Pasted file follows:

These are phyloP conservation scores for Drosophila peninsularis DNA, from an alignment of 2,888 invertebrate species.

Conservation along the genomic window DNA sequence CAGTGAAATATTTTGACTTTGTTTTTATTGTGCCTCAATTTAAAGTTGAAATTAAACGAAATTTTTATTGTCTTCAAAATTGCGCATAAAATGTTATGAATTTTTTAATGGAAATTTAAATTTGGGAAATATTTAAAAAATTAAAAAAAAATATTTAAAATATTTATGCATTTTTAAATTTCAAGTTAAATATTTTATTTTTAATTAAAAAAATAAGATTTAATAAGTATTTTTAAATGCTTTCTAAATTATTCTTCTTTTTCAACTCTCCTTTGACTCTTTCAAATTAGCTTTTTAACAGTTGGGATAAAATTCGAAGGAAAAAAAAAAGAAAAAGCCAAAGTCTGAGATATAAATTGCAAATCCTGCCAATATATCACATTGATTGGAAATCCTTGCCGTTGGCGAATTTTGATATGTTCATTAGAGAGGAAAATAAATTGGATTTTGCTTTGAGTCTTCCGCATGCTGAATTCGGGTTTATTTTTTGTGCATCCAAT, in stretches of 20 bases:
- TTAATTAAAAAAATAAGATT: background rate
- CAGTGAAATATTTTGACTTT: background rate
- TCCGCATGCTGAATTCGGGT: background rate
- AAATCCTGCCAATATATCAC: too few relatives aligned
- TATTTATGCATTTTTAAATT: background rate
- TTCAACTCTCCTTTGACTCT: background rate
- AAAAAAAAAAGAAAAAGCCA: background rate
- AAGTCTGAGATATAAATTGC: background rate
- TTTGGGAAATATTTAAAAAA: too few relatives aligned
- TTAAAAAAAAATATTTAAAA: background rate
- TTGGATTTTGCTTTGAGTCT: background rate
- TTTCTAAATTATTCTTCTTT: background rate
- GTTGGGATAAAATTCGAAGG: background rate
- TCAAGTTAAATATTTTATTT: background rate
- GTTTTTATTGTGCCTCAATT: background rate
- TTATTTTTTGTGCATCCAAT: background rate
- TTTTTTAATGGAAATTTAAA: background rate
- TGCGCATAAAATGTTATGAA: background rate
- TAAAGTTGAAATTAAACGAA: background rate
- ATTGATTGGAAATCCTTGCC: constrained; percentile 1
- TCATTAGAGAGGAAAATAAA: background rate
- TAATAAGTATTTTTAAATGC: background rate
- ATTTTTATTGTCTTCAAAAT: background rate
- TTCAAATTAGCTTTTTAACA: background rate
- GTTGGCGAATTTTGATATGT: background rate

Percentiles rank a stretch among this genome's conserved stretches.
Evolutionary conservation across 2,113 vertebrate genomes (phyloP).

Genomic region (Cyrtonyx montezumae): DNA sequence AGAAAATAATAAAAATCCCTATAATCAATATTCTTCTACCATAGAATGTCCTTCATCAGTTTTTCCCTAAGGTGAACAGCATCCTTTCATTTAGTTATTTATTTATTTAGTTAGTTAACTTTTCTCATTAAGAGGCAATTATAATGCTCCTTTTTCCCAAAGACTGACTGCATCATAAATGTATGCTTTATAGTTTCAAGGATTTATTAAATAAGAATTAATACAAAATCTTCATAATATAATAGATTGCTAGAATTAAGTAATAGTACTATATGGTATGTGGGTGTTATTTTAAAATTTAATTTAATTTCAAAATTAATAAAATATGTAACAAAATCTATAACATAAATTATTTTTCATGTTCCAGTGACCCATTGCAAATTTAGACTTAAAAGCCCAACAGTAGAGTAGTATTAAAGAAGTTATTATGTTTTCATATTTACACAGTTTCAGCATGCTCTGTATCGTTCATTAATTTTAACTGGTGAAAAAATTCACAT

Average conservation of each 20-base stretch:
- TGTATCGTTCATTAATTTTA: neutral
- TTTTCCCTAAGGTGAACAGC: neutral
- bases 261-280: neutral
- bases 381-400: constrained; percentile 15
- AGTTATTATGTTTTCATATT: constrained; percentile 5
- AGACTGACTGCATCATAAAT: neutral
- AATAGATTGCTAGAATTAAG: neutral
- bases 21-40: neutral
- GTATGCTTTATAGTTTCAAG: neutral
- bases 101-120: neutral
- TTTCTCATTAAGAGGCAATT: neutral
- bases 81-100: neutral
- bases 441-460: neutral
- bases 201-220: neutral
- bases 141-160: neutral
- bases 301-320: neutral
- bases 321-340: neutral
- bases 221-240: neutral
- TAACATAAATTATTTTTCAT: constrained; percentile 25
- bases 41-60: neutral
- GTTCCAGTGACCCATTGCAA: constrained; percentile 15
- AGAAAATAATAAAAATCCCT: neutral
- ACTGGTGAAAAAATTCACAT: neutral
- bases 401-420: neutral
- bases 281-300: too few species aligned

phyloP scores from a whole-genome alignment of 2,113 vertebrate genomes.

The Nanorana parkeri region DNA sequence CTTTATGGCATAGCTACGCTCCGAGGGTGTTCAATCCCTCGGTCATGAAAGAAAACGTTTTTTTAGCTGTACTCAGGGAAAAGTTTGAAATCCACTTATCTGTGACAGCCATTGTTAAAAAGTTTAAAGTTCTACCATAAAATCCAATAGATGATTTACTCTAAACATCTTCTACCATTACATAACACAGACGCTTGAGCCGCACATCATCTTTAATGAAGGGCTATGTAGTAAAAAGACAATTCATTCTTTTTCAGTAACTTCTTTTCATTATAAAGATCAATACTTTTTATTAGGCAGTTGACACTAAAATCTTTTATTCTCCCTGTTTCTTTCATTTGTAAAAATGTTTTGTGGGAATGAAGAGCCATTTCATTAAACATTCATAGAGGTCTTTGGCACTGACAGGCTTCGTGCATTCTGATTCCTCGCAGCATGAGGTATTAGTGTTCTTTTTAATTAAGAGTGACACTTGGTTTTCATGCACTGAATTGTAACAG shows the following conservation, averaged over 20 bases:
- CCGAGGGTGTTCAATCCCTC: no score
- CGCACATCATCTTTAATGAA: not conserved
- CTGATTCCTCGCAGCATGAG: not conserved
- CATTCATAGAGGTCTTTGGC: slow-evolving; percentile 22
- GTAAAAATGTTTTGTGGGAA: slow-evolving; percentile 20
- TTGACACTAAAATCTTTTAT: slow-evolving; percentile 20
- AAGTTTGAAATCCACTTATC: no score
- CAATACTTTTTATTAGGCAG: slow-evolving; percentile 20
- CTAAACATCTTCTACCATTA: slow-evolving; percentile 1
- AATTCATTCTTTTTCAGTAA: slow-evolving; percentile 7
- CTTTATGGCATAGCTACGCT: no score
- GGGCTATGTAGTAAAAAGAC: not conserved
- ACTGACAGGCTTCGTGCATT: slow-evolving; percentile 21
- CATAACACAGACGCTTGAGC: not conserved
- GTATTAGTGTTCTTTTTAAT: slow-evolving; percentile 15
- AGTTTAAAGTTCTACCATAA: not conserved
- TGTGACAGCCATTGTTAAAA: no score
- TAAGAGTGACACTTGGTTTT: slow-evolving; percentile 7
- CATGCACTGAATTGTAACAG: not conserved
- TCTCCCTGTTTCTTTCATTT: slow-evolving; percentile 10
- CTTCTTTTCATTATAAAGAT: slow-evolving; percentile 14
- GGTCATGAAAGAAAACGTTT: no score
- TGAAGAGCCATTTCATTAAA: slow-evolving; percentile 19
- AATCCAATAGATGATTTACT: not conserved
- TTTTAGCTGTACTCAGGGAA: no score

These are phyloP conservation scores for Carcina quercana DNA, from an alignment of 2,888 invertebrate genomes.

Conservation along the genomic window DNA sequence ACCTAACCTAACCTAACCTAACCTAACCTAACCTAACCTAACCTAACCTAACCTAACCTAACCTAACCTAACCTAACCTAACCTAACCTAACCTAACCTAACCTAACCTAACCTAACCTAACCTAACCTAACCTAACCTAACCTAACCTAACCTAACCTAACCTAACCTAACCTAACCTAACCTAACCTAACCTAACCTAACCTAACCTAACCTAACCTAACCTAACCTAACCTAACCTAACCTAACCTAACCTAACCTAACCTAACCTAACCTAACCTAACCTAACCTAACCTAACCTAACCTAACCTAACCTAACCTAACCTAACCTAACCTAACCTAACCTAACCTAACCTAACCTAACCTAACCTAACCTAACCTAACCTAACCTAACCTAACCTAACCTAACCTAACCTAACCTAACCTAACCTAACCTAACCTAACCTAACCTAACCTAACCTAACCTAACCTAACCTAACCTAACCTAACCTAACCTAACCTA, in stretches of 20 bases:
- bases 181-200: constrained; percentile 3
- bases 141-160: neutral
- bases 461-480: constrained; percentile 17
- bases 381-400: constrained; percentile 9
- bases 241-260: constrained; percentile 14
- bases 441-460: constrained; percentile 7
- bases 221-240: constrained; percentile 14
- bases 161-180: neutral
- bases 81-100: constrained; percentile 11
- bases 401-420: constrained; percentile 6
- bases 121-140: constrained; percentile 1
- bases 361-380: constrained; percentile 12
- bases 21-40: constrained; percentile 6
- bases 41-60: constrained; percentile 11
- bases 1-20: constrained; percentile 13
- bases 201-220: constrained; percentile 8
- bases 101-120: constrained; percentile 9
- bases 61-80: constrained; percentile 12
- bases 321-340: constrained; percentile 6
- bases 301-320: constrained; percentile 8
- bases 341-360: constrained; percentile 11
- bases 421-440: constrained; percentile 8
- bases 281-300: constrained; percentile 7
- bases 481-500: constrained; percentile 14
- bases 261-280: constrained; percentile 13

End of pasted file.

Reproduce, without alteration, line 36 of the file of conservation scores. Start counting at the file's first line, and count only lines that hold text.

- AGTTATTATGTTTTCATATT: constrained; percentile 5